Since the last edition of First Look Friday was published a little event called the UCI Mountain Bike World Championships happened in Les Gets, France.
Riders put it all on the line vying for the coveted rainbow stripes, only awarded to the winners of each discipline. Of course, the riders who become champions are on some of the industry’s top-tier and super-secret tech, some of which I spotted at the event.
First, and probably most importantly, is SRAM’s BlackBox prototype rear derailleur and drivetrain that was fitted to XCO gold medallist Nino Schurter’s Scott Spark. The derailleur appears to not need a derailleur hanger, instead bolting directly to the bike’s frame or axle. As soon as we know more, we’ll be sure to bring you updates.
We also checked out the outgoing men’s DH world champ Greg Minnaar’s Santa Cruz V10, which appeared to be running an all-new Shimano Saint rear derailleur.
Finally, we managed to look at Vali Höll’s Trek Session, also sporting some unreleased tech.
Up front, the 2022 women’s downhill world champion appears to be running a beefier-looking RockShox Boxxer fork, possibly with 38mm stanchions, upsized from the 35mm versions on the current fork. This would be bring the Boxxer closer to RockShox’s ZEB fork, which also uses 38mm upper tubes.
Of course the MTB World Championships has been in the limelight, but it’s not the only event we’ve reported on.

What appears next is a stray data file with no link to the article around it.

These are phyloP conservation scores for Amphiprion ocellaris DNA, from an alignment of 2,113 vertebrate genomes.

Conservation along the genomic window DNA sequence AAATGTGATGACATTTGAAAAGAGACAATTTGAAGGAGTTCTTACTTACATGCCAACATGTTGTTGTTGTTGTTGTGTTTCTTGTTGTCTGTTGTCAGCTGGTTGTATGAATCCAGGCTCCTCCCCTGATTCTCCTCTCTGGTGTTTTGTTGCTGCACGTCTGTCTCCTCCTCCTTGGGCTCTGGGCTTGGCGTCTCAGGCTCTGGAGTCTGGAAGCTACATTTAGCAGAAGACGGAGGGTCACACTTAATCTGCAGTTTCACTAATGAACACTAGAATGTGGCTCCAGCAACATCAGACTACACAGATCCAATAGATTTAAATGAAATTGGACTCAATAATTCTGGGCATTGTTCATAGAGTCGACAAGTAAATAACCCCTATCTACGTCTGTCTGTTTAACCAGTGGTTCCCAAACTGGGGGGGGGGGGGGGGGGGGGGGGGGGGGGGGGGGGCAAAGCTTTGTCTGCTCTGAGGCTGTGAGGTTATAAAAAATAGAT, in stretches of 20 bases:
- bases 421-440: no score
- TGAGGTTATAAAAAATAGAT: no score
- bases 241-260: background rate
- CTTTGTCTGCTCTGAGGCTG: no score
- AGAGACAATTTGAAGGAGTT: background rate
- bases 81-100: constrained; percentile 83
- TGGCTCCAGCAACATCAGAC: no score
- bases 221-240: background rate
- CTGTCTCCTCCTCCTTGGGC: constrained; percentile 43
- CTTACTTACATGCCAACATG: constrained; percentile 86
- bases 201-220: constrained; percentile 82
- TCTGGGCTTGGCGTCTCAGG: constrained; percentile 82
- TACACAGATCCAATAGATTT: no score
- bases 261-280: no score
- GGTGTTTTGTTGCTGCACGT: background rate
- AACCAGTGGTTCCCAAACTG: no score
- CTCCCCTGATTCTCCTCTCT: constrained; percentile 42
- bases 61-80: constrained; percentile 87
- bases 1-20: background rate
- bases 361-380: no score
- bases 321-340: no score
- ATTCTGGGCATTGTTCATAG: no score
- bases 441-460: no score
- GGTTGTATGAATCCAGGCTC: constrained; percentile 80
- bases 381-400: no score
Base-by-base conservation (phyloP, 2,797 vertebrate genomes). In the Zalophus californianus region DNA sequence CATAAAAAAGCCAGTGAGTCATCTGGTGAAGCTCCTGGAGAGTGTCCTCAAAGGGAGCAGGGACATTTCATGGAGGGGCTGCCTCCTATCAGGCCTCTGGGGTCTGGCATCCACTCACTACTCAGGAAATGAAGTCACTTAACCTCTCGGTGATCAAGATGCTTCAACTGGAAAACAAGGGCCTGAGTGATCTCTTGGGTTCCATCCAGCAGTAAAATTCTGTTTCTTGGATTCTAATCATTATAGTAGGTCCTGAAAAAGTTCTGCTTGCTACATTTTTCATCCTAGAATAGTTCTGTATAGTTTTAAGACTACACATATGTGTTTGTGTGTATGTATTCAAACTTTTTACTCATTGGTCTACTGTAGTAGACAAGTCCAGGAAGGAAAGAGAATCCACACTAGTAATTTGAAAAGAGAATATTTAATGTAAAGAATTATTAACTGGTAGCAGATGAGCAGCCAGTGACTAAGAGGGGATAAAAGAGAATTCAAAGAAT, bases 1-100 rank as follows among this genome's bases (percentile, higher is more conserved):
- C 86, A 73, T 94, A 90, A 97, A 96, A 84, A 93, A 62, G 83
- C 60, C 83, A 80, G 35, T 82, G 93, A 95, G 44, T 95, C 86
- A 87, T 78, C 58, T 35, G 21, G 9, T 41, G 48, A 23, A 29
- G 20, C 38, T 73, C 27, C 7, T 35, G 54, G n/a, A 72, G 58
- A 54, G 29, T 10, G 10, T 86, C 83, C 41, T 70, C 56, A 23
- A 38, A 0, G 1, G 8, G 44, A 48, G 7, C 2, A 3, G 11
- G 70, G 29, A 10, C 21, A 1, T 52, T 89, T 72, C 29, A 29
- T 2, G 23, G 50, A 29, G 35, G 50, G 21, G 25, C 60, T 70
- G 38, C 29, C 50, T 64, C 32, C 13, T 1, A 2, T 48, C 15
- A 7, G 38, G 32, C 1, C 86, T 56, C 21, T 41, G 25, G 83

The Malverns Classic, a long-running event hosted in the UK, and one that BikeRadar’s sister title Mountain Biking UK sponsors, also happened last weekend. We trawled the festival to find new and unreleased tech highlights, and also brought you a rather spectacular retro mountain bike gallery.
If you were into fat tyres from the 1970s onwards, that gallery should bring back some fond memories.
Anyway, onto this week’s First Look Friday product picks. Keep reading to check out the latest tech to hit BikeRadar’s desks this week.
Lupine Alpha mountain bike light
Boasting a whopping 7,200-lumen output, the Lupine Alpha has enough power to match its rather fantastic €1,080 price tag.
Of course, at that price it’s not short of tech, with its features stretching beyond the magical maximum output figure and 840m claimed beam throw.
Lupine claims the Alpha’s optics have been tuned to deliver impressive illumination on the trail thanks to 22-degree and 18-degree lenses to control the LED’s output.
Although the sleek head unit is minimalist-looking, it hides Bluetooth smartphone connectivity, meaning a dedicated app can be used to tune the light’s output levels. It also takes advantage of that wireless connection to link to the included remote, ‘Peppi’, that is the primary control for the Alpha.
The head unit has a sleek battery life and mode LED indicator on the rear, while the separate battery pack also has a traffic-light style LED and audible charge indicator.
Combined, the Lupine weighed 735g on my scales (230g head unit, 468g battery, 20g clamp and 17g remote).
I included Lupine’s Alpha in this year’s mountain bike lights group test, so keep tuned for a full review on BikeRadar soon.
e*thirteen Grappler tyres
The Grappler tyre from e*thirteen is the brand’s latest model, and is aimed at the hardcore, gnarly enduro and downhill markets.